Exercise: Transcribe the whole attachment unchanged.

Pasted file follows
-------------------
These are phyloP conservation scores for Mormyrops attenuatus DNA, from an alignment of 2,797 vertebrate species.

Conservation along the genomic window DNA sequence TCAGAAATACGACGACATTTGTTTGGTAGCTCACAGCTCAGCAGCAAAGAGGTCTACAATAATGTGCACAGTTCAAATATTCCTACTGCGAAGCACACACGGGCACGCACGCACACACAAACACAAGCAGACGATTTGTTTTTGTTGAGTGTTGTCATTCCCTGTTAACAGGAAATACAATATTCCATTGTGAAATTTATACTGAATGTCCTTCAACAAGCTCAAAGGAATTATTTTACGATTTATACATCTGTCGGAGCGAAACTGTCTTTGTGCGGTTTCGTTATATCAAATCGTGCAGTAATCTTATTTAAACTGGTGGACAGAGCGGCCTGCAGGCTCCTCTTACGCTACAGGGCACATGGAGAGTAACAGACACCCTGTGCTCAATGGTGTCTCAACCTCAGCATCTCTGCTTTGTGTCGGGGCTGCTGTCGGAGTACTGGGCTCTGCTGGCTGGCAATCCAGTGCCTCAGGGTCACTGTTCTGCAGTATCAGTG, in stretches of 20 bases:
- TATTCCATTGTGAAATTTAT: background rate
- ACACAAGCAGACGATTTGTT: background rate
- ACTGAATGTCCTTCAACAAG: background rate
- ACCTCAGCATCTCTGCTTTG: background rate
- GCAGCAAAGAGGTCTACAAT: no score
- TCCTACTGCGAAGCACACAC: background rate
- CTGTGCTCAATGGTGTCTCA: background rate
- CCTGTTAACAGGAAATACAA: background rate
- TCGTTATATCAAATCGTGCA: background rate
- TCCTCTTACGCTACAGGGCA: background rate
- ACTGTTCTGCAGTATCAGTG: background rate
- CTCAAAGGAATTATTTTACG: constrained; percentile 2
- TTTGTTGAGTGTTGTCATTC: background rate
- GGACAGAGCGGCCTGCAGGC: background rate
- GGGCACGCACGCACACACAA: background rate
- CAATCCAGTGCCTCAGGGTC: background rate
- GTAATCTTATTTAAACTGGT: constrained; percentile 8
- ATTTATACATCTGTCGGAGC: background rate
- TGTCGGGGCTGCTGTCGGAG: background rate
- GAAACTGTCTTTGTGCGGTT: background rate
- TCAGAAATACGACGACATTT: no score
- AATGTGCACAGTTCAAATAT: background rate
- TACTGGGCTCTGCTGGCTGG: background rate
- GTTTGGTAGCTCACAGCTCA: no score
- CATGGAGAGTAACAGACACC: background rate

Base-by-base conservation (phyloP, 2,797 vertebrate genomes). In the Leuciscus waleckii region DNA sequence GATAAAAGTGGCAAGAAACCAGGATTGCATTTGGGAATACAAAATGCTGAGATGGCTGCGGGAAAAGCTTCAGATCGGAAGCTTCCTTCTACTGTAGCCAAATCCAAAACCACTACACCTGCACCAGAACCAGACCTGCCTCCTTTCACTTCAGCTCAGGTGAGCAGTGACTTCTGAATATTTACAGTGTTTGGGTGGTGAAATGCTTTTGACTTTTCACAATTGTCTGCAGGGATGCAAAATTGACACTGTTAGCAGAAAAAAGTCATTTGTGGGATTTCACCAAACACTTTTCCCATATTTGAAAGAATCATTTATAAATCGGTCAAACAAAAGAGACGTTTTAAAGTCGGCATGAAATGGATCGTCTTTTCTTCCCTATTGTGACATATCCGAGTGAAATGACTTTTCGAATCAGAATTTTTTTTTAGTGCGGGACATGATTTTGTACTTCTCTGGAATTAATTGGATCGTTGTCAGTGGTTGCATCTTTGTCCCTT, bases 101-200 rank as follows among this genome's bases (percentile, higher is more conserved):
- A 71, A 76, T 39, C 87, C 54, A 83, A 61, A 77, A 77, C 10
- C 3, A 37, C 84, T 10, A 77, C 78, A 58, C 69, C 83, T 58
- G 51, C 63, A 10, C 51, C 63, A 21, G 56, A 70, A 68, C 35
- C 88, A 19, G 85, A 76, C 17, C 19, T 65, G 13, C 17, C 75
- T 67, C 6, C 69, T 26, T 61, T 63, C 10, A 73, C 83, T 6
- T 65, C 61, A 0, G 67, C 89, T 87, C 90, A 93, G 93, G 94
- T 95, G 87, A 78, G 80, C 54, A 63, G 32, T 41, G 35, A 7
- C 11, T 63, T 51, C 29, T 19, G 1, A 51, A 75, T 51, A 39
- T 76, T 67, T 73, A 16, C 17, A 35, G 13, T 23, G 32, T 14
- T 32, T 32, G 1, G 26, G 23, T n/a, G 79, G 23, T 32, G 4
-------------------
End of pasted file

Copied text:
These are phyloP conservation scores for Mormyrops attenuatus DNA, from an alignment of 2,797 vertebrate species.

Conservation along the genomic window DNA sequence TCAGAAATACGACGACATTTGTTTGGTAGCTCACAGCTCAGCAGCAAAGAGGTCTACAATAATGTGCACAGTTCAAATATTCCTACTGCGAAGCACACACGGGCACGCACGCACACACAAACACAAGCAGACGATTTGTTTTTGTTGAGTGTTGTCATTCCCTGTTAACAGGAAATACAATATTCCATTGTGAAATTTATACTGAATGTCCTTCAACAAGCTCAAAGGAATTATTTTACGATTTATACATCTGTCGGAGCGAAACTGTCTTTGTGCGGTTTCGTTATATCAAATCGTGCAGTAATCTTATTTAAACTGGTGGACAGAGCGGCCTGCAGGCTCCTCTTACGCTACAGGGCACATGGAGAGTAACAGACACCCTGTGCTCAATGGTGTCTCAACCTCAGCATCTCTGCTTTGTGTCGGGGCTGCTGTCGGAGTACTGGGCTCTGCTGGCTGGCAATCCAGTGCCTCAGGGTCACTGTTCTGCAGTATCAGTG, in stretches of 20 bases:
- TATTCCATTGTGAAATTTAT: background rate
- ACACAAGCAGACGATTTGTT: background rate
- ACTGAATGTCCTTCAACAAG: background rate
- ACCTCAGCATCTCTGCTTTG: background rate
- GCAGCAAAGAGGTCTACAAT: no score
- TCCTACTGCGAAGCACACAC: background rate
- CTGTGCTCAATGGTGTCTCA: background rate
- CCTGTTAACAGGAAATACAA: background rate
- TCGTTATATCAAATCGTGCA: background rate
- TCCTCTTACGCTACAGGGCA: background rate
- ACTGTTCTGCAGTATCAGTG: background rate
- CTCAAAGGAATTATTTTACG: constrained; percentile 2
- TTTGTTGAGTGTTGTCATTC: background rate
- GGACAGAGCGGCCTGCAGGC: background rate
- GGGCACGCACGCACACACAA: background rate
- CAATCCAGTGCCTCAGGGTC: background rate
- GTAATCTTATTTAAACTGGT: constrained; percentile 8
- ATTTATACATCTGTCGGAGC: background rate
- TGTCGGGGCTGCTGTCGGAG: background rate
- GAAACTGTCTTTGTGCGGTT: background rate
- TCAGAAATACGACGACATTT: no score
- AATGTGCACAGTTCAAATAT: background rate
- TACTGGGCTCTGCTGGCTGG: background rate
- GTTTGGTAGCTCACAGCTCA: no score
- CATGGAGAGTAACAGACACC: background rate

Base-by-base conservation (phyloP, 2,797 vertebrate genomes). In the Leuciscus waleckii region DNA sequence GATAAAAGTGGCAAGAAACCAGGATTGCATTTGGGAATACAAAATGCTGAGATGGCTGCGGGAAAAGCTTCAGATCGGAAGCTTCCTTCTACTGTAGCCAAATCCAAAACCACTACACCTGCACCAGAACCAGACCTGCCTCCTTTCACTTCAGCTCAGGTGAGCAGTGACTTCTGAATATTTACAGTGTTTGGGTGGTGAAATGCTTTTGACTTTTCACAATTGTCTGCAGGGATGCAAAATTGACACTGTTAGCAGAAAAAAGTCATTTGTGGGATTTCACCAAACACTTTTCCCATATTTGAAAGAATCATTTATAAATCGGTCAAACAAAAGAGACGTTTTAAAGTCGGCATGAAATGGATCGTCTTTTCTTCCCTATTGTGACATATCCGAGTGAAATGACTTTTCGAATCAGAATTTTTTTTTAGTGCGGGACATGATTTTGTACTTCTCTGGAATTAATTGGATCGTTGTCAGTGGTTGCATCTTTGTCCCTT, bases 101-200 rank as follows among this genome's bases (percentile, higher is more conserved):
- A 71, A 76, T 39, C 87, C 54, A 83, A 61, A 77, A 77, C 10
- C 3, A 37, C 84, T 10, A 77, C 78, A 58, C 69, C 83, T 58
- G 51, C 63, A 10, C 51, C 63, A 21, G 56, A 70, A 68, C 35
- C 88, A 19, G 85, A 76, C 17, C 19, T 65, G 13, C 17, C 75
- T 67, C 6, C 69, T 26, T 61, T 63, C 10, A 73, C 83, T 6
- T 65, C 61, A 0, G 67, C 89, T 87, C 90, A 93, G 93, G 94
- T 95, G 87, A 78, G 80, C 54, A 63, G 32, T 41, G 35, A 7
- C 11, T 63, T 51, C 29, T 19, G 1, A 51, A 75, T 51, A 39
- T 76, T 67, T 73, A 16, C 17, A 35, G 13, T 23, G 32, T 14
- T 32, T 32, G 1, G 26, G 23, T n/a, G 79, G 23, T 32, G 4